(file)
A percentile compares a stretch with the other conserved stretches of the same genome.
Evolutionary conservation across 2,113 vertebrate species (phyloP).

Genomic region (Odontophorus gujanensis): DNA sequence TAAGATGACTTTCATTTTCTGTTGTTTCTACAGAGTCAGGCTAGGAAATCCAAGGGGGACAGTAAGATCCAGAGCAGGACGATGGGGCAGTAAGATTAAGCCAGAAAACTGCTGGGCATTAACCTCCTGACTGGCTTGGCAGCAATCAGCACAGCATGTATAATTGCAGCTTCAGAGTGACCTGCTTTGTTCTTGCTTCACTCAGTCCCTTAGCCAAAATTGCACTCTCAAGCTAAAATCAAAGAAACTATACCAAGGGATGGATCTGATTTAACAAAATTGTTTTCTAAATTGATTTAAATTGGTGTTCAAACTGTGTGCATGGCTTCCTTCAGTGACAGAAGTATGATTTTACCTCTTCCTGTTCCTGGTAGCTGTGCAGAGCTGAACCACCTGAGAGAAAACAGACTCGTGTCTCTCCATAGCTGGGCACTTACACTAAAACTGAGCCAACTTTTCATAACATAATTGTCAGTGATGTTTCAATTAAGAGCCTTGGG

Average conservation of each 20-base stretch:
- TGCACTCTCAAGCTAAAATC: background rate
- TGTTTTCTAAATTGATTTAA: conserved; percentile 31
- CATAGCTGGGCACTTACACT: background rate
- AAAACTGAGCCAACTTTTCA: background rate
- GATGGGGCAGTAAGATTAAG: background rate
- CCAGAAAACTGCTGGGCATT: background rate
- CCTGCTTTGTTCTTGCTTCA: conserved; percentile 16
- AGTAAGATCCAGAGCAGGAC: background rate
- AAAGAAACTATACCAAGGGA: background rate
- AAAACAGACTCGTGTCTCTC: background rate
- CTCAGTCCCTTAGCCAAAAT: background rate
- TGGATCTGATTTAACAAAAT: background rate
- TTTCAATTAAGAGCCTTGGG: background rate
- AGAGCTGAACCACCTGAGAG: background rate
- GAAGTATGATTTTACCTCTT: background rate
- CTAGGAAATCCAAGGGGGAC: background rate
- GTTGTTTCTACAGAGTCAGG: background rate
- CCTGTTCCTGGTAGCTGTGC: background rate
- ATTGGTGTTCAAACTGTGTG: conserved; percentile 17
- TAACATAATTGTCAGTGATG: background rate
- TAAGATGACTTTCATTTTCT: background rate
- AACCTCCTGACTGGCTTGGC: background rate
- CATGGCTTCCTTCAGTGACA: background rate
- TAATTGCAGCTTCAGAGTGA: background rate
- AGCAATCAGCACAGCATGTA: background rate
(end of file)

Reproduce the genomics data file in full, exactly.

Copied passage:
A percentile compares a stretch with the other conserved stretches of the same genome.
Evolutionary conservation across 2,113 vertebrate species (phyloP).

Genomic region (Odontophorus gujanensis): DNA sequence TAAGATGACTTTCATTTTCTGTTGTTTCTACAGAGTCAGGCTAGGAAATCCAAGGGGGACAGTAAGATCCAGAGCAGGACGATGGGGCAGTAAGATTAAGCCAGAAAACTGCTGGGCATTAACCTCCTGACTGGCTTGGCAGCAATCAGCACAGCATGTATAATTGCAGCTTCAGAGTGACCTGCTTTGTTCTTGCTTCACTCAGTCCCTTAGCCAAAATTGCACTCTCAAGCTAAAATCAAAGAAACTATACCAAGGGATGGATCTGATTTAACAAAATTGTTTTCTAAATTGATTTAAATTGGTGTTCAAACTGTGTGCATGGCTTCCTTCAGTGACAGAAGTATGATTTTACCTCTTCCTGTTCCTGGTAGCTGTGCAGAGCTGAACCACCTGAGAGAAAACAGACTCGTGTCTCTCCATAGCTGGGCACTTACACTAAAACTGAGCCAACTTTTCATAACATAATTGTCAGTGATGTTTCAATTAAGAGCCTTGGG

Average conservation of each 20-base stretch:
- TGCACTCTCAAGCTAAAATC: background rate
- TGTTTTCTAAATTGATTTAA: conserved; percentile 31
- CATAGCTGGGCACTTACACT: background rate
- AAAACTGAGCCAACTTTTCA: background rate
- GATGGGGCAGTAAGATTAAG: background rate
- CCAGAAAACTGCTGGGCATT: background rate
- CCTGCTTTGTTCTTGCTTCA: conserved; percentile 16
- AGTAAGATCCAGAGCAGGAC: background rate
- AAAGAAACTATACCAAGGGA: background rate
- AAAACAGACTCGTGTCTCTC: background rate
- CTCAGTCCCTTAGCCAAAAT: background rate
- TGGATCTGATTTAACAAAAT: background rate
- TTTCAATTAAGAGCCTTGGG: background rate
- AGAGCTGAACCACCTGAGAG: background rate
- GAAGTATGATTTTACCTCTT: background rate
- CTAGGAAATCCAAGGGGGAC: background rate
- GTTGTTTCTACAGAGTCAGG: background rate
- CCTGTTCCTGGTAGCTGTGC: background rate
- ATTGGTGTTCAAACTGTGTG: conserved; percentile 17
- TAACATAATTGTCAGTGATG: background rate
- TAAGATGACTTTCATTTTCT: background rate
- AACCTCCTGACTGGCTTGGC: background rate
- CATGGCTTCCTTCAGTGACA: background rate
- TAATTGCAGCTTCAGAGTGA: background rate
- AGCAATCAGCACAGCATGTA: background rate